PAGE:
Motor Starting vs. Long Wires

A recent email conversation may prove relevant to someone else …

I have a pole barn which has approximately 100′ run of 10 gauge copper supplying power to the building. I … did not care to pay … $12,000 for a new 200′ line from the road … [with] only lights and 2 door openers for demand.

I … put a 30 gallon air compressor in […]. When I first put it in, it struggled to start @<40 F. They called it a 1.6 running h.p. (whatever that means) motor. Nameplate shows 15/7.5 F.L.A. I switched it to 240v and the problem went away.

Aren’t I likely to get the same problem as I had before or do 240 volt motors start easier?

I screwed up when they buried the wire – in retrospect I would have buried 6ga to the barn to lessen the voltage drop.

After running a few numbers, here’s what I came up with …

do 240 volt motors start easier?

The trouble with motors is they draw far more current while starting than they do while running. A factor of ten more is a good rule of thumb.

So a “1.6 running HP” motor draws 1.2 kW while running at full load:
 – 10 A at 120 V
 –  5 A at 240 V

The “full load amps” will be higher than that, because the motor isn’t 100% efficient. You can plug the FLA values into the calculation for an even more depressing result.

During the fraction of a second when it’s starting, however, it will (try to!) draw 100 A or 50 A, depending on which line voltage you’ve wired it for.

100′ run of 10 gauge copper

That’s 200 feet of wire out-and-back.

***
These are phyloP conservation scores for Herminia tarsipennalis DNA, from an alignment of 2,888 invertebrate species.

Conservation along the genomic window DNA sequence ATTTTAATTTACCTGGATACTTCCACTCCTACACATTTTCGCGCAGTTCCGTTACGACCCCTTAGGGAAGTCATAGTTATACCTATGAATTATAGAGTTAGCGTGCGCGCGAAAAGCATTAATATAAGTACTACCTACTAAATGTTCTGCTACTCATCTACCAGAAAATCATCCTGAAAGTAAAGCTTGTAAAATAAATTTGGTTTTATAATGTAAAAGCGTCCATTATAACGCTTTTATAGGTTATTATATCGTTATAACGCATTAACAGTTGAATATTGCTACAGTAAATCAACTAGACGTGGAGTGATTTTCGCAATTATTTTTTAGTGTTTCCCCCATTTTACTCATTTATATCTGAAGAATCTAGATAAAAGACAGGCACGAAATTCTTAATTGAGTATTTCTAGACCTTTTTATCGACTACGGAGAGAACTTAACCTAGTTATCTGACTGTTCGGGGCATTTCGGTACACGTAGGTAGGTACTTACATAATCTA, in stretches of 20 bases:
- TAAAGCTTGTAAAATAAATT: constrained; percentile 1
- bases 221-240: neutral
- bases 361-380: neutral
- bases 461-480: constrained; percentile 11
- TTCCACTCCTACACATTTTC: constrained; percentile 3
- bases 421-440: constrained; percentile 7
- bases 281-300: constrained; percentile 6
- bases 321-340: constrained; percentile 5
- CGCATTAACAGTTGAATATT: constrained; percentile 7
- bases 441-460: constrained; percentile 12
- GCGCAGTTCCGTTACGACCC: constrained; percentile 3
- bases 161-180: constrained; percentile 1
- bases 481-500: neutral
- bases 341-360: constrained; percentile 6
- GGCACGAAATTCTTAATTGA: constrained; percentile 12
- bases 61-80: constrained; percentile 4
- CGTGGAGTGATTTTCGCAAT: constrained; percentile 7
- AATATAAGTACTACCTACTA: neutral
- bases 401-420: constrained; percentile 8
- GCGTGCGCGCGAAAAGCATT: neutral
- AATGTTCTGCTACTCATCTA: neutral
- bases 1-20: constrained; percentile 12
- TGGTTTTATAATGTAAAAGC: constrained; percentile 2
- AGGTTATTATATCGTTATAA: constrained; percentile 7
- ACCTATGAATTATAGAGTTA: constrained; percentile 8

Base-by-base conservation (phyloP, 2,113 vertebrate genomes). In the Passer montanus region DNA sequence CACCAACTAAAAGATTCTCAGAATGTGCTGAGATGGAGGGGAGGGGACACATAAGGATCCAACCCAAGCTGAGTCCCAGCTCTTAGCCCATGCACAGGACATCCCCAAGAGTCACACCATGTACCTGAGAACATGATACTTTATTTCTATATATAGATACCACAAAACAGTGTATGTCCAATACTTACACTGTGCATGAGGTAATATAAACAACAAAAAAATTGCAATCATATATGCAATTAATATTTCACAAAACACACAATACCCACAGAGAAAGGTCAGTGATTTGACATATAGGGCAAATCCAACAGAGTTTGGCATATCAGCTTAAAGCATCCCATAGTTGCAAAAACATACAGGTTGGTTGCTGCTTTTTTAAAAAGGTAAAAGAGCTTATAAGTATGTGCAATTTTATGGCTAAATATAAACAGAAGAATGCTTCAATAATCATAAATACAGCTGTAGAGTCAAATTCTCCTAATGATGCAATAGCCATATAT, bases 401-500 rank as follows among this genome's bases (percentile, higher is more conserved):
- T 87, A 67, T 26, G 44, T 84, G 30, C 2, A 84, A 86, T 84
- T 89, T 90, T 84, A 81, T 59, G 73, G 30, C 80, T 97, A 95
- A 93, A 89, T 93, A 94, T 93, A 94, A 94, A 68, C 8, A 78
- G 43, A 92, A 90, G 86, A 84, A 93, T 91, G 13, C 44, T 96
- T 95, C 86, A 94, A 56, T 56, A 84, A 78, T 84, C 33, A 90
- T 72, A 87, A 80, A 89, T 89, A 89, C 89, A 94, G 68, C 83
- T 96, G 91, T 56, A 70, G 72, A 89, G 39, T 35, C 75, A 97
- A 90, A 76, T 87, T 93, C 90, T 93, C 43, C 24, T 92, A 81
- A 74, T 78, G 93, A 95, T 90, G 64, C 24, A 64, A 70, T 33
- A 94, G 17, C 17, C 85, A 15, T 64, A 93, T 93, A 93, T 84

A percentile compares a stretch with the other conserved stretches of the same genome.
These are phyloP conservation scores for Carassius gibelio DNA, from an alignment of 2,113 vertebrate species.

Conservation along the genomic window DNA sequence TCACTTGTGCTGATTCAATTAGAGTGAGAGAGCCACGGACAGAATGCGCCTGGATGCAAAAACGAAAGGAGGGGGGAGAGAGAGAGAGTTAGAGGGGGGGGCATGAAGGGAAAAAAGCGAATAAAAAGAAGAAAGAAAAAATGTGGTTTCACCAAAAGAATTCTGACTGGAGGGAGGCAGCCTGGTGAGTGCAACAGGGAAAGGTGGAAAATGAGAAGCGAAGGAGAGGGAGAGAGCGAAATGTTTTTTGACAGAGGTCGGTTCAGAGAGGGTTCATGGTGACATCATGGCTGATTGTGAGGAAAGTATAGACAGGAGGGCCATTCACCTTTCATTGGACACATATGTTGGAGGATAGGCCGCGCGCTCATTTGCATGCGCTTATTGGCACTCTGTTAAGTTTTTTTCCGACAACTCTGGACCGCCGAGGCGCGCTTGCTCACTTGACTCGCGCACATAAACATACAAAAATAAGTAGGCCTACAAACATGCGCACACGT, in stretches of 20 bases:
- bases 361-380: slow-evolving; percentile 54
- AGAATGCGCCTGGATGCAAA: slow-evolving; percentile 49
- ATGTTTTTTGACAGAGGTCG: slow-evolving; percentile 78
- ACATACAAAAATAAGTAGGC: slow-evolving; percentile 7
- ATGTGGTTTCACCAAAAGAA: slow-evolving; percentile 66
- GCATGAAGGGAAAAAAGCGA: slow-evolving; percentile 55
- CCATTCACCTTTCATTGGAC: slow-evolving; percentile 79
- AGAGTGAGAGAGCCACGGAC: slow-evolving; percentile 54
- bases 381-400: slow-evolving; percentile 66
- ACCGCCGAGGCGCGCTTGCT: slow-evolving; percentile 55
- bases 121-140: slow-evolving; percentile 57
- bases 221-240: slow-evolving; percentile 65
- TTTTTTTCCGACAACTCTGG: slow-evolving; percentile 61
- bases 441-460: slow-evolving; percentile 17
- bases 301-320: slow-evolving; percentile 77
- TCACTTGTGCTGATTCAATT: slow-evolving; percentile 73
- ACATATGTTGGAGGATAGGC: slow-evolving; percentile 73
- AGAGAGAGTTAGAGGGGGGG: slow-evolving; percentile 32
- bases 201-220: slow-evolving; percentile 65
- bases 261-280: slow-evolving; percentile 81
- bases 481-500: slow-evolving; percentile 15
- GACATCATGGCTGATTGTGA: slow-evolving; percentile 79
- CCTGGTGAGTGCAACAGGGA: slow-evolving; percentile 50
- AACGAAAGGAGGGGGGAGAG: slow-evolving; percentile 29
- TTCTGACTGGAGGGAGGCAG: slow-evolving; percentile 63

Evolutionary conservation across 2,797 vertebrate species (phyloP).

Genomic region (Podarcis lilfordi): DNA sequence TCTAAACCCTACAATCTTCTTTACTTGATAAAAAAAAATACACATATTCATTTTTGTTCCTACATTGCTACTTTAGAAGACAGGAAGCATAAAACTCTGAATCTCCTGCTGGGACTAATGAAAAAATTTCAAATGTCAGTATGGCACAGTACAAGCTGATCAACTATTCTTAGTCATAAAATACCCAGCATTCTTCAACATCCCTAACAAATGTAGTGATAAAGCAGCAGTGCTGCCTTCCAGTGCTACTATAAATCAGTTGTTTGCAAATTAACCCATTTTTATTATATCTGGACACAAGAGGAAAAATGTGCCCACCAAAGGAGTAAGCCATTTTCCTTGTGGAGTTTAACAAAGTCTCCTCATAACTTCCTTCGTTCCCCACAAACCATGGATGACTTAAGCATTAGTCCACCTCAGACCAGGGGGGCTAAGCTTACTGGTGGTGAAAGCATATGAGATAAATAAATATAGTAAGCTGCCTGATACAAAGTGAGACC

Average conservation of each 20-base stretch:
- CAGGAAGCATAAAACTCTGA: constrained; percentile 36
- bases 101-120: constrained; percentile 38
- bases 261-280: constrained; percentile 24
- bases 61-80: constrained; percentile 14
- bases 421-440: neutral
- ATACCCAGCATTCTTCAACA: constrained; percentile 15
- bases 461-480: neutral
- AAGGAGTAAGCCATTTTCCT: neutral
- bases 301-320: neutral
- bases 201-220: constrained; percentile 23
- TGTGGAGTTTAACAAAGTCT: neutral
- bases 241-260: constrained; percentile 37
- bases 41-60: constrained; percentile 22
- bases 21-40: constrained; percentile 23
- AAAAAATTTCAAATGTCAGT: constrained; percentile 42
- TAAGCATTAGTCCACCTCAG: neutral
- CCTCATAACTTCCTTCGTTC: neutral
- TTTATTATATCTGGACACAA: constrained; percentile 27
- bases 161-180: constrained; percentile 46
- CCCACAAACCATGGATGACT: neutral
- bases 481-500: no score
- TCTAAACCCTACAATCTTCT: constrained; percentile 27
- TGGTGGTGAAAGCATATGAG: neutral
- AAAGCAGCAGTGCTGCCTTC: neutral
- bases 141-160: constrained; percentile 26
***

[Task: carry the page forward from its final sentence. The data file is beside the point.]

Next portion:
Look up the resistance per foot in a wire table, finding 10 AWG wire has a (convenient!) resistance of 1 mΩ/ft, so a 200 ft length has 0.2 Ω of resistance:

 – A 10 A load drops 2 V
 – A  5 A load drops 1 V

Both of which are survivable in normal operation at their respective line voltages.

However, the motor starting currents will be completely different. A 100 A current will (try to!) drop 20 V, reducing the line voltage to 100 V and stalling the motor. Running the motor from 240 V means the 50 A starting current drops only 10 V and the remaining 230 V can get the motor up to speed.

Now, 240 V service isn’t a complete solution. The new compressor draws 15 “full load amps”, so it’ll drop 3 V while it’s running and 30 V while starting. It’ll probably start at 210 V, but it may grunt for a bit longer than you like as the speed comes up and the current goes down.

in retrospect I would have buried 6ga to the barn

There’s a Pennsylvania Dutch saying: “We grow too soon old and too late smart.” [grin]